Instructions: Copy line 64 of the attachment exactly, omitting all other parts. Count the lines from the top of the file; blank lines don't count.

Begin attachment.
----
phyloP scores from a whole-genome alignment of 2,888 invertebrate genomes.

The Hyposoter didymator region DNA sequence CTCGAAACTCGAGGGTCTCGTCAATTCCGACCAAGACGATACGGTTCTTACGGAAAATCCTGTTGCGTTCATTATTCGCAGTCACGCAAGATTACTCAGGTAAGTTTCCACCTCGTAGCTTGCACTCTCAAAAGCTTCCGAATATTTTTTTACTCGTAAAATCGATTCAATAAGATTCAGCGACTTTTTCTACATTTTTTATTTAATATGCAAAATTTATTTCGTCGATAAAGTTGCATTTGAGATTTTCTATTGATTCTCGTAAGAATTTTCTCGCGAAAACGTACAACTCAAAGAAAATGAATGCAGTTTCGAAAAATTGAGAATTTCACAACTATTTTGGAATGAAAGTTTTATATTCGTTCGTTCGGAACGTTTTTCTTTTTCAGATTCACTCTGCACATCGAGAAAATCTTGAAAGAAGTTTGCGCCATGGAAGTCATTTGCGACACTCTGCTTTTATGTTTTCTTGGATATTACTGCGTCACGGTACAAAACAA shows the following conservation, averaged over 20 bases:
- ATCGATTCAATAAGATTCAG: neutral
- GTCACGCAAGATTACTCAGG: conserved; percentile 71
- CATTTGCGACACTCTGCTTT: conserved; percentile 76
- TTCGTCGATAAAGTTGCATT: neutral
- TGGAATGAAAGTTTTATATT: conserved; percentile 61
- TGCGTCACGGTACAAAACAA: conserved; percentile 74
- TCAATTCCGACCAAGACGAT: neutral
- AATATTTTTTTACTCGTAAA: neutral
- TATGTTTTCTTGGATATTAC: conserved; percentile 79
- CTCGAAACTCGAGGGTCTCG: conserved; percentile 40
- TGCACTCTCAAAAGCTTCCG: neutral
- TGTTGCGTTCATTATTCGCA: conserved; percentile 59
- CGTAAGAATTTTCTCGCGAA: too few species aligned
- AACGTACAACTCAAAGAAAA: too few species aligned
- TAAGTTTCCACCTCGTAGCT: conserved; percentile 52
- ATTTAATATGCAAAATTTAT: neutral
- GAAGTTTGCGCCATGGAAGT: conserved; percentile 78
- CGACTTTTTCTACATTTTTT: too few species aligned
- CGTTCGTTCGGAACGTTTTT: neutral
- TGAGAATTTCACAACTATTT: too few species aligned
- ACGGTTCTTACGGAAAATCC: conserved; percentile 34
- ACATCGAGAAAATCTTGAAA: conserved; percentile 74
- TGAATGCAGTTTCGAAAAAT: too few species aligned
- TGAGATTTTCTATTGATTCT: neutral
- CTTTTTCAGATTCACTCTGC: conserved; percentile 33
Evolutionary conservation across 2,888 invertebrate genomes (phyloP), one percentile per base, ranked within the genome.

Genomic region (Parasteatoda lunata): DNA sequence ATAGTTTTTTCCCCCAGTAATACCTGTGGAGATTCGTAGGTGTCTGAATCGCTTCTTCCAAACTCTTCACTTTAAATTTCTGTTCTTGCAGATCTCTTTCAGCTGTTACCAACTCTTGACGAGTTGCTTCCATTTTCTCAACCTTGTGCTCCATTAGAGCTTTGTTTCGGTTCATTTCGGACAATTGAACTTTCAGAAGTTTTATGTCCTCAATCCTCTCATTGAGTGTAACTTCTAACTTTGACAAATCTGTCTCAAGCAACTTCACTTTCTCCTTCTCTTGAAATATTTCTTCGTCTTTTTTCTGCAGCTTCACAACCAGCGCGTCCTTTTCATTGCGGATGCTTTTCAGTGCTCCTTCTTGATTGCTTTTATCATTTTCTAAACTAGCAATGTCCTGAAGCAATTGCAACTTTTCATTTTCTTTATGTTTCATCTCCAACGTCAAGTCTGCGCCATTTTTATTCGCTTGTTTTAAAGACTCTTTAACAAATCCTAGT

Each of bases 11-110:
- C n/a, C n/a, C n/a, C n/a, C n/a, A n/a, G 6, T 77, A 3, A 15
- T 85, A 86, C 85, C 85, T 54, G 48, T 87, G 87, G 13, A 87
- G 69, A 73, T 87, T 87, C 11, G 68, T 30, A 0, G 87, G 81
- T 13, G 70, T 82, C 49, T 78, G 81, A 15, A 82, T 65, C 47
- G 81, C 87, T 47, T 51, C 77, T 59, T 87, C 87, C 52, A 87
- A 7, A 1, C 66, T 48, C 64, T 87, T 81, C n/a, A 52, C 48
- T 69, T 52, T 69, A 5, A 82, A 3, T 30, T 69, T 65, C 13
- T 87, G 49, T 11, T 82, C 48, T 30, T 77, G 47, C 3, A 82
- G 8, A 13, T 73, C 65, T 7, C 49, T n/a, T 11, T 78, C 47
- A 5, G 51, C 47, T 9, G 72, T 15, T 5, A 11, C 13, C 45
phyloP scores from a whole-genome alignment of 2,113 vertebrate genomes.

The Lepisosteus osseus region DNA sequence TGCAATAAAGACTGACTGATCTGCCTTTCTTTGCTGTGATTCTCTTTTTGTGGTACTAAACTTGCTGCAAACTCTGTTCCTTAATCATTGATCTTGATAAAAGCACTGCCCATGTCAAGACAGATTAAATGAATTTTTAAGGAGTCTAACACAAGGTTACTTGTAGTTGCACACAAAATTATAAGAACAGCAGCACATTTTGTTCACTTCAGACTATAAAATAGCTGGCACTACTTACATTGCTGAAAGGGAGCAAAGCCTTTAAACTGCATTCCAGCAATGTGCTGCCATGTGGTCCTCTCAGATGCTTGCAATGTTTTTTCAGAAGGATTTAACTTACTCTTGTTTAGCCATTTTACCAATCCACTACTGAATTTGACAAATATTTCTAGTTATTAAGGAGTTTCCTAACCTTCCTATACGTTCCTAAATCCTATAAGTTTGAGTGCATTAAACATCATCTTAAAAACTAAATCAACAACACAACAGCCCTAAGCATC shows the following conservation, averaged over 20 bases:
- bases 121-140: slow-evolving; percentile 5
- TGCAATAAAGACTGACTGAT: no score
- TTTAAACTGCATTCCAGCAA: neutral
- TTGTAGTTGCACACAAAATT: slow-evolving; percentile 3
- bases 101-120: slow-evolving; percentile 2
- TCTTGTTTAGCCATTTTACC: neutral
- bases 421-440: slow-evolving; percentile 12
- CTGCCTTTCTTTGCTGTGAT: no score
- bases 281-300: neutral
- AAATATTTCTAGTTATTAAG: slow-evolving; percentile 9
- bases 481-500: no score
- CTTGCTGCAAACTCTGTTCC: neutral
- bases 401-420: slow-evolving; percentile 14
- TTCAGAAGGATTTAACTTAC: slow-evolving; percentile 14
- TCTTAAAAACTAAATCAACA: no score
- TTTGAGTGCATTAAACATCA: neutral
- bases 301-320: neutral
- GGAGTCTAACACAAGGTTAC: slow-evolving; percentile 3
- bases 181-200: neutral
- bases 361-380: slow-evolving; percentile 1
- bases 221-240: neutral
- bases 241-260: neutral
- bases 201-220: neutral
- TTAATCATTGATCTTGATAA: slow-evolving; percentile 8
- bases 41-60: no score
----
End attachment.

- bases 241-260: neutral